BANGS — Surrounded by friends, colleagues and city officials at City Hall Friday morning, Bangs police Sgt. Mike Isbell fended off a good-natured barb.

       “Quitter,” a man called out as Isbell prepared to cut a decorative cake, baked in his honor.

       Isbell, accompanied by his wife, Cindy, was recognized as “a good man and a good police officer”  at a barbecue lunch as the 63-year-old veteran officer retired from the Bangs Police Department. His final shift ended at midnight Friday, although his employment officially ends Sunday.

       Isbell, who was born without a left hand, has been able to work as a police officer despite having only a right hand. He spent four years with the Bangs department but had a longer career with other departments, much of it as a reserve officer with the Brownwood Police Department and Brown County Sheriff’s Office. Isbell also previously worked as a broadcast journalist and was previously known on local radio as Mikey Wayne.

Never disgrace or dishonor the badge

       Police Chief Jorge Camarillo presented Isbell with the Distinguished Police Service Award, consisting of a medal and a framed certificate, from the American Police Hall of Fame. Camarillo said as long as he’s chief in Bangs, Isbell’s badge and badge number — 401 — will never be worn again.

       “I always thought they gave things like this to guys who did something really outstanding, or the guys and gals who died in the line of duty,” Isbell said. “I still don’t know what I did to deserve it, but it is appreciated.”

       Isbell explained the significance of wearing a badge. “This chunk of metal that hangs on my shirt — yeah, it conveys authority,” Isbell said. “But it belongs to everybody in the city of Bangs. I don’t own this. The police department doesn’t own it.

         “The people of Bangs own this, and being allowed to wear it is not only an honor and a privilege, it shows that people have put their trust in you. And under no circumstances — no circumstances — are you to ever disgrace or dishonor that badge because of the people that put it on your chest.”

First retirement was short lived

       Isbell said he tried to retire in 2014, before joining the Bangs Police Department, but that only lasted seven days. The Bangs department was down to one officer, and that officer was about to leave. Camarillo was about to begin his tenure as police chief but had not started work.

       Mayor Eric Bishop persuaded Isbell to start working part-time for the department, to help out as the new chief took over and the department was restaffed. In December 2014, though, Isbell’s status changed to full time, and he stayed.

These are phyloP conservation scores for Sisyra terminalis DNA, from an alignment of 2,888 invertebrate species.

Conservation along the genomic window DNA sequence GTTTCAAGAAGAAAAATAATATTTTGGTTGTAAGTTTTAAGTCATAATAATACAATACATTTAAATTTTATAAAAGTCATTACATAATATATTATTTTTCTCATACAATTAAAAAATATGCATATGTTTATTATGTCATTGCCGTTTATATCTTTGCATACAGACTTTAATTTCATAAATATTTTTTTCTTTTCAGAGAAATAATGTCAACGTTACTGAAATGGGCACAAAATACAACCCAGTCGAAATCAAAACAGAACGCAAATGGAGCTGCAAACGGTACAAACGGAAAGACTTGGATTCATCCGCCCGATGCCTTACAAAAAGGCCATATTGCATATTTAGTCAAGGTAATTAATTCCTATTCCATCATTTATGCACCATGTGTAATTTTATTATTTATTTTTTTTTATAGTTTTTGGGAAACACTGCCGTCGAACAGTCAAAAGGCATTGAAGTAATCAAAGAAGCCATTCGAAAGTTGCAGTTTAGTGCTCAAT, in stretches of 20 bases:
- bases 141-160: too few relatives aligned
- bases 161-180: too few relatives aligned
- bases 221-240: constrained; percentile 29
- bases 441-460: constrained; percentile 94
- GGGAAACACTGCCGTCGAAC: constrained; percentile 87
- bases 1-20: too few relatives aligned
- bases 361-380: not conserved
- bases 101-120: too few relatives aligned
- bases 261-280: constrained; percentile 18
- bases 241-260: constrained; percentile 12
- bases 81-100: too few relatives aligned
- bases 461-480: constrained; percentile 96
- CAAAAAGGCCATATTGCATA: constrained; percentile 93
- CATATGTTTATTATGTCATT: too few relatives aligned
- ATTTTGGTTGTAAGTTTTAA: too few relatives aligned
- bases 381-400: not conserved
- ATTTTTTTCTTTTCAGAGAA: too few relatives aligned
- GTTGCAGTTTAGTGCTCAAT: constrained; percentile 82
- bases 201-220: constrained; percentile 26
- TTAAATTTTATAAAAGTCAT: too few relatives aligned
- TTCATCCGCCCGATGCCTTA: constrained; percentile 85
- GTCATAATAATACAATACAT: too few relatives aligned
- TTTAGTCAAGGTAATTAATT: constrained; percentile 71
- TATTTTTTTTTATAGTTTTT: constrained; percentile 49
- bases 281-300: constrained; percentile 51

Camarillo said he’d wanted Isbell on his three-person force because of Isbell’s experience. Isbell not only knew the law, but he knew how to apply the law, Camarillo said. “It’s there in black and white, but you’ve got to know how to apply the law,” he said. “He’s done a great job.”

         Isbell’s retirement leaves Caramillo and officer Gregory Parrott as the department’s only officers, but Camarillo said he’s looking for a new officer as well as more reserve officers.


‘We want you’ in police academy        

         Isbell, who is from Ranger, grew up in Gorman. He was working as a police beat reporter for an Austin radio station in the 1980s when a Travis County sheriff’s lieutenant — who also coordinated the Central Texas Council of Governments Police Academy — asked Isbell if he’d consider going through the academy.

         Isbell said he would — if a man with one hand would be accepted. “We want you. We want to see if it would work,” the lieutenant told Isbell.

         Isbell completed the academy and graduated in 1988, finishing fourth in his class. Because of his disability, the Texas Commission on Law Enforcement “allowed me to do things the way I needed to do it as long as it had the appropriate outcome,” Isbell said.

’Disability is up here’

         Isbell said his disability did not affect his ability to handle suspects, and he demonstrated how he would apply handcuffs one-handed. Nor has it affected his ability to ride his motorcycle or fly his ultralight plane.

         When asked his his disability has stopped him from doing anything, Isbell replied, “It stopped me from doing a lot of things because people didn’t think I could do it. I was often judged based on what people thought I couldn’t do instead of what I can do.

         “Disability is up here,” Isbell continued, pointing to his head. If you think you can’t, you’re probably right.”

         Isbell said he’s been accepted “for the most part” by officers with other agencies, although there were “certain individuals that questioned my ability.”

         In retirement, Isbell said, he’s going to “take it easy. I’m going to plant me a big garden, raise my honeybees, my chickens. I’m contemplating being a school bus driver for the Bangs school district.”

         Asked again if he can think of anything his disability prevents him from doing, Isbell replied, “Yeah, I can. I can’t be a lifeguard because all I can do is swim in a circle.”